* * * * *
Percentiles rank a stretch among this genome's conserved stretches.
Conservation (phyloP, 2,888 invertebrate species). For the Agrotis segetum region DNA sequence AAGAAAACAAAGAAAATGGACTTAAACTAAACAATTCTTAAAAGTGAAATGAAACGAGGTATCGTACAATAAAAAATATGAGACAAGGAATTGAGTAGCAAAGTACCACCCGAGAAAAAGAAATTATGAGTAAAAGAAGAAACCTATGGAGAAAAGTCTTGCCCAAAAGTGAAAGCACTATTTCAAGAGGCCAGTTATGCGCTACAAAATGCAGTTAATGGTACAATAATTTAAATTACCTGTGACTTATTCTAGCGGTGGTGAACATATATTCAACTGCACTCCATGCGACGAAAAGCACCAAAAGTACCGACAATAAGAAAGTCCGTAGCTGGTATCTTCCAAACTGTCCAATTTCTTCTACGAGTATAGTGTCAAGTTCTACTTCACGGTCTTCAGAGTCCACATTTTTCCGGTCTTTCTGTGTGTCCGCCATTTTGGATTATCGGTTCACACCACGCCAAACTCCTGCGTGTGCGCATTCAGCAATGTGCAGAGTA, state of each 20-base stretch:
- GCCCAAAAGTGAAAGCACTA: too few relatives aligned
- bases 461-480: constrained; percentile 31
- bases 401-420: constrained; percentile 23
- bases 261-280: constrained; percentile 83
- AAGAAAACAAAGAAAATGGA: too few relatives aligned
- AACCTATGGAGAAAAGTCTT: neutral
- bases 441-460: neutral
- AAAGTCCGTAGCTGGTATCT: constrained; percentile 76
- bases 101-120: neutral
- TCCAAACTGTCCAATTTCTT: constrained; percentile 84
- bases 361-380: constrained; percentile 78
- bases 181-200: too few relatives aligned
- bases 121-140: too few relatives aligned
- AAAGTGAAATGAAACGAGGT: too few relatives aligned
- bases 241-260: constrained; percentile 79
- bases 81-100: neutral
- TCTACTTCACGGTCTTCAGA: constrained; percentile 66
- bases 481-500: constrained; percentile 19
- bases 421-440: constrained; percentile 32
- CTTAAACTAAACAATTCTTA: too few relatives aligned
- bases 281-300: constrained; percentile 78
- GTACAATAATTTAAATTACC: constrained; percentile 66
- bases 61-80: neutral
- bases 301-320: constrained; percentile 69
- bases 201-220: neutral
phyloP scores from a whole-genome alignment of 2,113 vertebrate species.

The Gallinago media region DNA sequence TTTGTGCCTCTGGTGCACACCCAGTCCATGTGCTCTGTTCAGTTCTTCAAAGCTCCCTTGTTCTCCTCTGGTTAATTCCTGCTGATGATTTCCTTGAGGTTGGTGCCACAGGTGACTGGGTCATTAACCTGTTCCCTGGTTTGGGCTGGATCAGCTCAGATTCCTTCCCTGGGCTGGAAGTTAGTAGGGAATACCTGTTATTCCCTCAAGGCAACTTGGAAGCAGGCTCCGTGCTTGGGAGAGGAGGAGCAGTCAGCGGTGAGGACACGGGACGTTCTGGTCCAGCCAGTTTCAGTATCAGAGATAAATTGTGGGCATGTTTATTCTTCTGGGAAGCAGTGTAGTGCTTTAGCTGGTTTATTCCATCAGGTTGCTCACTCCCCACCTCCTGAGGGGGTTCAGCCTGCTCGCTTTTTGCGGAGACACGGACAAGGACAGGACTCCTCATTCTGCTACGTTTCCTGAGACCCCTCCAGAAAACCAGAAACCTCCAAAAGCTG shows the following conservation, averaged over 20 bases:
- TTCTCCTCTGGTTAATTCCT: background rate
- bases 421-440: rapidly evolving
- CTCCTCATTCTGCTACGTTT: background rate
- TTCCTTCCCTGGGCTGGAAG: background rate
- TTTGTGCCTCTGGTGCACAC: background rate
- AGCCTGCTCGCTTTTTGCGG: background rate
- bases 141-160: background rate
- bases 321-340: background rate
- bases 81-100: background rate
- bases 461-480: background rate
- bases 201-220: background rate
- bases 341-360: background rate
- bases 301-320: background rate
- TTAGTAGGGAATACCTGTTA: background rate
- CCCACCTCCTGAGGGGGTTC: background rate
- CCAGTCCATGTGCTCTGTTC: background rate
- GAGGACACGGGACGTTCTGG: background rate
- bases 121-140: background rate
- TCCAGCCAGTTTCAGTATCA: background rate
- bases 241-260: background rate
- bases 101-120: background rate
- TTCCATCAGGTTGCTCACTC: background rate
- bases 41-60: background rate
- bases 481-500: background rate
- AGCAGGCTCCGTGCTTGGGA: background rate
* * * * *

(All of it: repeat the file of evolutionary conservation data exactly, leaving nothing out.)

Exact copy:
Percentiles rank a stretch among this genome's conserved stretches.
Conservation (phyloP, 2,888 invertebrate species). For the Agrotis segetum region DNA sequence AAGAAAACAAAGAAAATGGACTTAAACTAAACAATTCTTAAAAGTGAAATGAAACGAGGTATCGTACAATAAAAAATATGAGACAAGGAATTGAGTAGCAAAGTACCACCCGAGAAAAAGAAATTATGAGTAAAAGAAGAAACCTATGGAGAAAAGTCTTGCCCAAAAGTGAAAGCACTATTTCAAGAGGCCAGTTATGCGCTACAAAATGCAGTTAATGGTACAATAATTTAAATTACCTGTGACTTATTCTAGCGGTGGTGAACATATATTCAACTGCACTCCATGCGACGAAAAGCACCAAAAGTACCGACAATAAGAAAGTCCGTAGCTGGTATCTTCCAAACTGTCCAATTTCTTCTACGAGTATAGTGTCAAGTTCTACTTCACGGTCTTCAGAGTCCACATTTTTCCGGTCTTTCTGTGTGTCCGCCATTTTGGATTATCGGTTCACACCACGCCAAACTCCTGCGTGTGCGCATTCAGCAATGTGCAGAGTA, state of each 20-base stretch:
- GCCCAAAAGTGAAAGCACTA: too few relatives aligned
- bases 461-480: constrained; percentile 31
- bases 401-420: constrained; percentile 23
- bases 261-280: constrained; percentile 83
- AAGAAAACAAAGAAAATGGA: too few relatives aligned
- AACCTATGGAGAAAAGTCTT: neutral
- bases 441-460: neutral
- AAAGTCCGTAGCTGGTATCT: constrained; percentile 76
- bases 101-120: neutral
- TCCAAACTGTCCAATTTCTT: constrained; percentile 84
- bases 361-380: constrained; percentile 78
- bases 181-200: too few relatives aligned
- bases 121-140: too few relatives aligned
- AAAGTGAAATGAAACGAGGT: too few relatives aligned
- bases 241-260: constrained; percentile 79
- bases 81-100: neutral
- TCTACTTCACGGTCTTCAGA: constrained; percentile 66
- bases 481-500: constrained; percentile 19
- bases 421-440: constrained; percentile 32
- CTTAAACTAAACAATTCTTA: too few relatives aligned
- bases 281-300: constrained; percentile 78
- GTACAATAATTTAAATTACC: constrained; percentile 66
- bases 61-80: neutral
- bases 301-320: constrained; percentile 69
- bases 201-220: neutral
phyloP scores from a whole-genome alignment of 2,113 vertebrate species.

The Gallinago media region DNA sequence TTTGTGCCTCTGGTGCACACCCAGTCCATGTGCTCTGTTCAGTTCTTCAAAGCTCCCTTGTTCTCCTCTGGTTAATTCCTGCTGATGATTTCCTTGAGGTTGGTGCCACAGGTGACTGGGTCATTAACCTGTTCCCTGGTTTGGGCTGGATCAGCTCAGATTCCTTCCCTGGGCTGGAAGTTAGTAGGGAATACCTGTTATTCCCTCAAGGCAACTTGGAAGCAGGCTCCGTGCTTGGGAGAGGAGGAGCAGTCAGCGGTGAGGACACGGGACGTTCTGGTCCAGCCAGTTTCAGTATCAGAGATAAATTGTGGGCATGTTTATTCTTCTGGGAAGCAGTGTAGTGCTTTAGCTGGTTTATTCCATCAGGTTGCTCACTCCCCACCTCCTGAGGGGGTTCAGCCTGCTCGCTTTTTGCGGAGACACGGACAAGGACAGGACTCCTCATTCTGCTACGTTTCCTGAGACCCCTCCAGAAAACCAGAAACCTCCAAAAGCTG shows the following conservation, averaged over 20 bases:
- TTCTCCTCTGGTTAATTCCT: background rate
- bases 421-440: rapidly evolving
- CTCCTCATTCTGCTACGTTT: background rate
- TTCCTTCCCTGGGCTGGAAG: background rate
- TTTGTGCCTCTGGTGCACAC: background rate
- AGCCTGCTCGCTTTTTGCGG: background rate
- bases 141-160: background rate
- bases 321-340: background rate
- bases 81-100: background rate
- bases 461-480: background rate
- bases 201-220: background rate
- bases 341-360: background rate
- bases 301-320: background rate
- TTAGTAGGGAATACCTGTTA: background rate
- CCCACCTCCTGAGGGGGTTC: background rate
- CCAGTCCATGTGCTCTGTTC: background rate
- GAGGACACGGGACGTTCTGG: background rate
- bases 121-140: background rate
- TCCAGCCAGTTTCAGTATCA: background rate
- bases 241-260: background rate
- bases 101-120: background rate
- TTCCATCAGGTTGCTCACTC: background rate
- bases 41-60: background rate
- bases 481-500: background rate
- AGCAGGCTCCGTGCTTGGGA: background rate